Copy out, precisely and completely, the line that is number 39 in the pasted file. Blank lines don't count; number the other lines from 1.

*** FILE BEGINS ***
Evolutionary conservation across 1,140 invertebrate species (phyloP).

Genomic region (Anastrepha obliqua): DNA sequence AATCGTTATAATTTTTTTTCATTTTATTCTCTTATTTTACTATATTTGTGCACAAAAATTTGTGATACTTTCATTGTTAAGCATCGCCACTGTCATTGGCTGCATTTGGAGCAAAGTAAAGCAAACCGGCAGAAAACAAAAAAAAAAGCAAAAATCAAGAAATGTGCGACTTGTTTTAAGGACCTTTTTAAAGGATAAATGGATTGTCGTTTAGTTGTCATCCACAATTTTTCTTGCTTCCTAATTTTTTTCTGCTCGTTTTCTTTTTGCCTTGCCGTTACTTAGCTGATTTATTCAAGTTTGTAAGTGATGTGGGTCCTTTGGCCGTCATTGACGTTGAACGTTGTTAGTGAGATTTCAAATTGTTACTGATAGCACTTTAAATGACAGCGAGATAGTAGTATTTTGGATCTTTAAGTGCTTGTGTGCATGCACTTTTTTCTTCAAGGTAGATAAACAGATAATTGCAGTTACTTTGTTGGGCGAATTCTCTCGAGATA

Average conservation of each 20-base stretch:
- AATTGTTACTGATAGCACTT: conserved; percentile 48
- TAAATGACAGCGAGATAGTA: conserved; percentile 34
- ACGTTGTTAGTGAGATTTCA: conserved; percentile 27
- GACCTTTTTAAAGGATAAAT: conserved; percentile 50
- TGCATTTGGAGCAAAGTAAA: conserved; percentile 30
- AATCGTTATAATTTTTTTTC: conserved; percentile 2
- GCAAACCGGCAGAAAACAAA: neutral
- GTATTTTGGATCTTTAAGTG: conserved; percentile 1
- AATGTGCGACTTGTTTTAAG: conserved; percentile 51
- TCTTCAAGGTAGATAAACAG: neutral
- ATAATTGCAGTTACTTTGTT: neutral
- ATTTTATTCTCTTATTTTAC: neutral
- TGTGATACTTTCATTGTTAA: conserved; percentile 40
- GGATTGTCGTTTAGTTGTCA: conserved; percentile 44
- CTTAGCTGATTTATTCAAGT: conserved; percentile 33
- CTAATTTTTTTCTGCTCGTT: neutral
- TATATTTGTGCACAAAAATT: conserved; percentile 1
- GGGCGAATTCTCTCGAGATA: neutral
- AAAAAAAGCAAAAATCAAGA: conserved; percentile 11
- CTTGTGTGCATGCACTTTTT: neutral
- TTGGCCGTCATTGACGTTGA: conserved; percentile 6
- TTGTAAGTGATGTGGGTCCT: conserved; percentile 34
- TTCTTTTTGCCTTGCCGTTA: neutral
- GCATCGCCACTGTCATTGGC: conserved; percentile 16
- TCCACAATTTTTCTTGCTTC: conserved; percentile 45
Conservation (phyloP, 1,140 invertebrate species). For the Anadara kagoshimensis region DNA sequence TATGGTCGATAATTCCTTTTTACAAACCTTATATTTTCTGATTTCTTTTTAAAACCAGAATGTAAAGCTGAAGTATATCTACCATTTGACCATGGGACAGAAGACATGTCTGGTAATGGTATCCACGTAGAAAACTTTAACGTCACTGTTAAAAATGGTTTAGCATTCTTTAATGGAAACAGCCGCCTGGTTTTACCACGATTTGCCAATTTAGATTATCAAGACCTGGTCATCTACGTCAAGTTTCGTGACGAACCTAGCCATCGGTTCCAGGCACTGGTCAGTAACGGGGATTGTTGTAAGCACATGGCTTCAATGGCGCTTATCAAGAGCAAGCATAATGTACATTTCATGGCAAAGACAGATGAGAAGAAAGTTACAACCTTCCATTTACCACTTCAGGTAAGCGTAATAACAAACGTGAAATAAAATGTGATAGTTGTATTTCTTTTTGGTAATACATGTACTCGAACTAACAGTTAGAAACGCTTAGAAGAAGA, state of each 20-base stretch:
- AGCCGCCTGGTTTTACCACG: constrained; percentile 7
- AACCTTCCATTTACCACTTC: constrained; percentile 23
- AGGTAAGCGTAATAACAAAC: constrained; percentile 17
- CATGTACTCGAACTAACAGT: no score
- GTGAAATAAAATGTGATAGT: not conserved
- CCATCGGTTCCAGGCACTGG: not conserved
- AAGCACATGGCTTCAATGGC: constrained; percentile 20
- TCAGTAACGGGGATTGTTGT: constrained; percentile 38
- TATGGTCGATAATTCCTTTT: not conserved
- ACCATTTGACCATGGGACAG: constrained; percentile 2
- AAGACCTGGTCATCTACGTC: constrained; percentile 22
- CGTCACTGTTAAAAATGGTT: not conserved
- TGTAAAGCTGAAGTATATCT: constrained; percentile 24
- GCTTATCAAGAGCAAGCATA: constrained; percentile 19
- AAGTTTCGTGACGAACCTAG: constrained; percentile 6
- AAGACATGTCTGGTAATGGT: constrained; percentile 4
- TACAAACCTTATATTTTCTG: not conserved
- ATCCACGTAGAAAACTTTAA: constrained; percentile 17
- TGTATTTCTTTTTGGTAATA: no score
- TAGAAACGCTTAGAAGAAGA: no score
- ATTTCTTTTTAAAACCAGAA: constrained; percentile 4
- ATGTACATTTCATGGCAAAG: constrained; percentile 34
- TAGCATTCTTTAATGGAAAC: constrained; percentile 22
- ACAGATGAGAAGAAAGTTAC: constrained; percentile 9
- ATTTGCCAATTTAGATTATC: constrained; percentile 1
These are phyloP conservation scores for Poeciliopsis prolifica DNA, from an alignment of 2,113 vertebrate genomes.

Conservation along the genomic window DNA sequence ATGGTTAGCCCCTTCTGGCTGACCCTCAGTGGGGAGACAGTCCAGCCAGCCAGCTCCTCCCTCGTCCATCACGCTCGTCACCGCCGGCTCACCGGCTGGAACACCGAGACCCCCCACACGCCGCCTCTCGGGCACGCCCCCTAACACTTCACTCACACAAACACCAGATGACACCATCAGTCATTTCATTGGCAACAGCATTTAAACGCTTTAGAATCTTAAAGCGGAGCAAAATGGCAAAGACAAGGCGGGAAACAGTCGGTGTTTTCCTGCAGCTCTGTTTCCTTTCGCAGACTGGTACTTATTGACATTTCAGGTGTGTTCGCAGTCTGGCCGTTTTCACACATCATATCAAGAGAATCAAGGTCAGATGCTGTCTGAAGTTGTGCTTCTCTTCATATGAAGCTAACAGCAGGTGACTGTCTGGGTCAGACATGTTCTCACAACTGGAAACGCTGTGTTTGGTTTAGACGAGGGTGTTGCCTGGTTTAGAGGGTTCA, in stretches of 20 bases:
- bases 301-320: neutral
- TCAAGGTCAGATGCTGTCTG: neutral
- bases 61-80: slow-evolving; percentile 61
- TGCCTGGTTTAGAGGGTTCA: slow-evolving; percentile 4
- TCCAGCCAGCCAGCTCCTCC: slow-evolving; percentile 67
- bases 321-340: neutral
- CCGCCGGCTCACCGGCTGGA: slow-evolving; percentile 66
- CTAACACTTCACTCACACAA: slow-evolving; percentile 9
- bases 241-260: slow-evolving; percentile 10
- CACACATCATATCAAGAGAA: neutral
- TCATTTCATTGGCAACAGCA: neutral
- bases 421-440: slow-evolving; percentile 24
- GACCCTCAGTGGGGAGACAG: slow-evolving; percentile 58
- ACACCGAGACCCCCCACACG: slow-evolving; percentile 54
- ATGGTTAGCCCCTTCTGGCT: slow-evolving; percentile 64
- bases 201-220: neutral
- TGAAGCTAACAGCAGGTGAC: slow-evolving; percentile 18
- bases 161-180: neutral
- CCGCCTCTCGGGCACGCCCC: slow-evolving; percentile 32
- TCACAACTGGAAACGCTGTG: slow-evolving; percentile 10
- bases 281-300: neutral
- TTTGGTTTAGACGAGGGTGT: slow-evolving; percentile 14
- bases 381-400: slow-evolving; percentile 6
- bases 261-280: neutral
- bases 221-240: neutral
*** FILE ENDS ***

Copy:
- ACCATTTGACCATGGGACAG: constrained; percentile 2